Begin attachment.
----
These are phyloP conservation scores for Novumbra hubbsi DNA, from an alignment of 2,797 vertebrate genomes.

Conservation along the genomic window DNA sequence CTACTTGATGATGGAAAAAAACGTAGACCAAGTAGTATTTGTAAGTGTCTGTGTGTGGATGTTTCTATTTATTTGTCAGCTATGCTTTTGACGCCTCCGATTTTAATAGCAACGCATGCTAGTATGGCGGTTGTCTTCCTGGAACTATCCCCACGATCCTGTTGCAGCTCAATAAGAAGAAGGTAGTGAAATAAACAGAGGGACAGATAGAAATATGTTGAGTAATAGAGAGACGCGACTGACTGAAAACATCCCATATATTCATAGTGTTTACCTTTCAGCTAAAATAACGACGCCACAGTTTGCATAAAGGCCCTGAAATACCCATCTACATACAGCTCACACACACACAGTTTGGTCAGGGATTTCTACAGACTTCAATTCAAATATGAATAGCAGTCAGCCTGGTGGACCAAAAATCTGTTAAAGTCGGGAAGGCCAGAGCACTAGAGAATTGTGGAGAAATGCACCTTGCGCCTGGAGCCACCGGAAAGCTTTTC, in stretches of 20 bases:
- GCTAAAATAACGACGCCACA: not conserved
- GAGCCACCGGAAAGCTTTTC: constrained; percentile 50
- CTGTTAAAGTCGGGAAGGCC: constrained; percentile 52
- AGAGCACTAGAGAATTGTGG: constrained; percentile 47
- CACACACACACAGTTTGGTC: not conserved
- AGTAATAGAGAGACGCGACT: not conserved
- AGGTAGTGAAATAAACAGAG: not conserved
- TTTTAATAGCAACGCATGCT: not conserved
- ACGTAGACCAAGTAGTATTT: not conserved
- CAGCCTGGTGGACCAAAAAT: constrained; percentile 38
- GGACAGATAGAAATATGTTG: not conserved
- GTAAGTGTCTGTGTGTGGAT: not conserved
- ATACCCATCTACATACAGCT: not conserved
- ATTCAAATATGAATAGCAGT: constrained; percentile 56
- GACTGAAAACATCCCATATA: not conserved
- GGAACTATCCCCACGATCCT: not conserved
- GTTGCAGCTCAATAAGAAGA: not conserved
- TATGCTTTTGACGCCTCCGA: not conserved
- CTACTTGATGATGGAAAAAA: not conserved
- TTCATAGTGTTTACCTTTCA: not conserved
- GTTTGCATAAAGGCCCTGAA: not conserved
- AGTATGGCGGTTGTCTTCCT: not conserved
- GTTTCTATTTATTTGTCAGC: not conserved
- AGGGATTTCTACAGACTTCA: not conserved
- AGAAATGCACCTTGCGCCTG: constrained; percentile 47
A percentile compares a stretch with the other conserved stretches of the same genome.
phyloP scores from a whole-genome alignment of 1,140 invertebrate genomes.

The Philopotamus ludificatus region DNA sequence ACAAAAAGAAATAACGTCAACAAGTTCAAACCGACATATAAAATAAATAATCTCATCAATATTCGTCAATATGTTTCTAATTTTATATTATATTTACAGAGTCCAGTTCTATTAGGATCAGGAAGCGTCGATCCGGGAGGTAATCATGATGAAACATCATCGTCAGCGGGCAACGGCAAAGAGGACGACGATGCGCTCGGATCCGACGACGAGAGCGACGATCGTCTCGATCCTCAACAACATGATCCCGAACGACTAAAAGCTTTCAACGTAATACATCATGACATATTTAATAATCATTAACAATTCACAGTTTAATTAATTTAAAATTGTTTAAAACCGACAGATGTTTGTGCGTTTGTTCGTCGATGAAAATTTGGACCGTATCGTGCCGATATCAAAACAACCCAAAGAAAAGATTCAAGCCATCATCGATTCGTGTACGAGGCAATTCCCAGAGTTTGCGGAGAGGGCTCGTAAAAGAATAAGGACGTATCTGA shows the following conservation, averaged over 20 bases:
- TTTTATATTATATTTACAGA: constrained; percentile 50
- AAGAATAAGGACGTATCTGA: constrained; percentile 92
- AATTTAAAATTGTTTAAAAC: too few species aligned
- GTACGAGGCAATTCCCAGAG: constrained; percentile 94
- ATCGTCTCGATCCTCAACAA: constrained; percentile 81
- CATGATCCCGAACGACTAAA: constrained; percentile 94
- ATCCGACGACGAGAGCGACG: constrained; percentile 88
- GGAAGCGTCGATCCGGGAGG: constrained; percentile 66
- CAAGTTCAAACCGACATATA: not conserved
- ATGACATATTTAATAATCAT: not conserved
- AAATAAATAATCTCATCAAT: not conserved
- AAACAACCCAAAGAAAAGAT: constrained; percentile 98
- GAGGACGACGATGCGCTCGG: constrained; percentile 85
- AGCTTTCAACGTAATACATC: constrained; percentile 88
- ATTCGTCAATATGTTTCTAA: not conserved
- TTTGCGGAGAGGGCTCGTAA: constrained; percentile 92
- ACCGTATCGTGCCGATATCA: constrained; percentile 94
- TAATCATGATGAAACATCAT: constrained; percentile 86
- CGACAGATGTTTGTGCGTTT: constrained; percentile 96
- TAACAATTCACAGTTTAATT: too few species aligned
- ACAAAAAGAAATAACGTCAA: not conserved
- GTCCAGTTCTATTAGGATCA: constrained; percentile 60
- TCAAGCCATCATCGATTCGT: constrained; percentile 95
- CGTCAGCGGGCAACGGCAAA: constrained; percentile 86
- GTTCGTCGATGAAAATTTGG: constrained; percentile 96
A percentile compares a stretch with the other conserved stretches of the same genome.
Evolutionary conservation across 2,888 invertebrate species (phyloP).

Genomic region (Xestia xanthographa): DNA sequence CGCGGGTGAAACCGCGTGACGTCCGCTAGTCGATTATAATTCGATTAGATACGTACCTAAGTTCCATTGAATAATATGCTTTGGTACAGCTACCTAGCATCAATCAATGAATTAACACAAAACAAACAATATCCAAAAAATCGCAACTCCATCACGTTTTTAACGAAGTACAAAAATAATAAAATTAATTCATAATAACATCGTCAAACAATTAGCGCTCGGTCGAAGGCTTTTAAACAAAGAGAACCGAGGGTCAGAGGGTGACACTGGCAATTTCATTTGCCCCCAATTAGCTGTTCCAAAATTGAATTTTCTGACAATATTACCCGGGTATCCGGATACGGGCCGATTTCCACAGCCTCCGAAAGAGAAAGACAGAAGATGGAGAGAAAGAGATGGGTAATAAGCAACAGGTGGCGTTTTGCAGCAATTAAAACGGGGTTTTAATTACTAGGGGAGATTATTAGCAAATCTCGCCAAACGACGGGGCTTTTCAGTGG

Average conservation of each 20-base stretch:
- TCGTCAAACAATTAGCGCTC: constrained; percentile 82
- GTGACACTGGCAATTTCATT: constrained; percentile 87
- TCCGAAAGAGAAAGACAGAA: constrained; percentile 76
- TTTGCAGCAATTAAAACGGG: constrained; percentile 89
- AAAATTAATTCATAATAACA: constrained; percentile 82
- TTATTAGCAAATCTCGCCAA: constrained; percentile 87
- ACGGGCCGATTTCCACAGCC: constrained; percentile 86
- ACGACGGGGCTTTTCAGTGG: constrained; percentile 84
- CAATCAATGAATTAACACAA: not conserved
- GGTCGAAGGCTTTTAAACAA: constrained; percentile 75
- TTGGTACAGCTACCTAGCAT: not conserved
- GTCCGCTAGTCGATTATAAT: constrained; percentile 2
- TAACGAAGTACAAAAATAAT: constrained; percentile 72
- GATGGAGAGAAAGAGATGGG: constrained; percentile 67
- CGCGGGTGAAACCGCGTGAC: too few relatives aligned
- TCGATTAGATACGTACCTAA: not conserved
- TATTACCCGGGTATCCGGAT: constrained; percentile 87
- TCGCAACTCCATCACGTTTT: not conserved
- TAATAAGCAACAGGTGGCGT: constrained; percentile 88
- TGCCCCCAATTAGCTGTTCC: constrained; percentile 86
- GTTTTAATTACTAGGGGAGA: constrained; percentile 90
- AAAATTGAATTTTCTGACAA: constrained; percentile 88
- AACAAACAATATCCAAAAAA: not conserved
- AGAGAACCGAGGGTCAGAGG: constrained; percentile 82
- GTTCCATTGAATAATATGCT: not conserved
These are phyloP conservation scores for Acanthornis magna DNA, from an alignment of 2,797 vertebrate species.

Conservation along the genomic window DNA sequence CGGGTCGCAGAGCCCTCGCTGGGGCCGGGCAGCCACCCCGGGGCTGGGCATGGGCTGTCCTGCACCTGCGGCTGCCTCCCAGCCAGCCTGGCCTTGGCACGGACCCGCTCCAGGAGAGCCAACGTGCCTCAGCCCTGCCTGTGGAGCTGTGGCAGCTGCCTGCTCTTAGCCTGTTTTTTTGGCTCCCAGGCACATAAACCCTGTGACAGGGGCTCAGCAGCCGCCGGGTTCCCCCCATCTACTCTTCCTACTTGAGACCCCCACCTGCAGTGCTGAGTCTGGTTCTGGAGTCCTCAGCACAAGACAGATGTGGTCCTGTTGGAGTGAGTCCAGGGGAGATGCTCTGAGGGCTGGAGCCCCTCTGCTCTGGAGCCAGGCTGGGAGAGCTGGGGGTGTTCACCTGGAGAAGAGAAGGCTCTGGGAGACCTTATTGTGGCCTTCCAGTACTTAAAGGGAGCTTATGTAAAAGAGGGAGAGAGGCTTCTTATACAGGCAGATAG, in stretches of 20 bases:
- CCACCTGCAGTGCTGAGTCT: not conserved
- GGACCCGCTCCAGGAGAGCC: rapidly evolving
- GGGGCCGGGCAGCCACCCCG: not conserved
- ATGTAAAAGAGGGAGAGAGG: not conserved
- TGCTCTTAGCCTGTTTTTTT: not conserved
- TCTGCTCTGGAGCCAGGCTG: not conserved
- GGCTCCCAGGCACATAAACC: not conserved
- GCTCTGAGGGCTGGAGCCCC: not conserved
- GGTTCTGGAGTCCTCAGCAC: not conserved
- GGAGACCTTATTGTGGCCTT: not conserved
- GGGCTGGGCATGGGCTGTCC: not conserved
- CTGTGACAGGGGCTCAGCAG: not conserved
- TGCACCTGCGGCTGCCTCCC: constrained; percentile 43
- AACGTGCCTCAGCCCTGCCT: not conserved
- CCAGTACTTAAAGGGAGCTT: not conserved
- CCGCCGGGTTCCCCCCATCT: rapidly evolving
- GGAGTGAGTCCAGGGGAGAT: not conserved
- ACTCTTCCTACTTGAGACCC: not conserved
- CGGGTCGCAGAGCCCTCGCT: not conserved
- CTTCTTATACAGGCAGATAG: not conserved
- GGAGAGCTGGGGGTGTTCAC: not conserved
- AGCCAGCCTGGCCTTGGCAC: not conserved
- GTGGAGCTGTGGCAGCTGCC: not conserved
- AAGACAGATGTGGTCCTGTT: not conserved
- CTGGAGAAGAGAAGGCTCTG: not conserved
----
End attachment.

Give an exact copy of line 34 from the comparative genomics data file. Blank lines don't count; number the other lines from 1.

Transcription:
- GTACGAGGCAATTCCCAGAG: constrained; percentile 94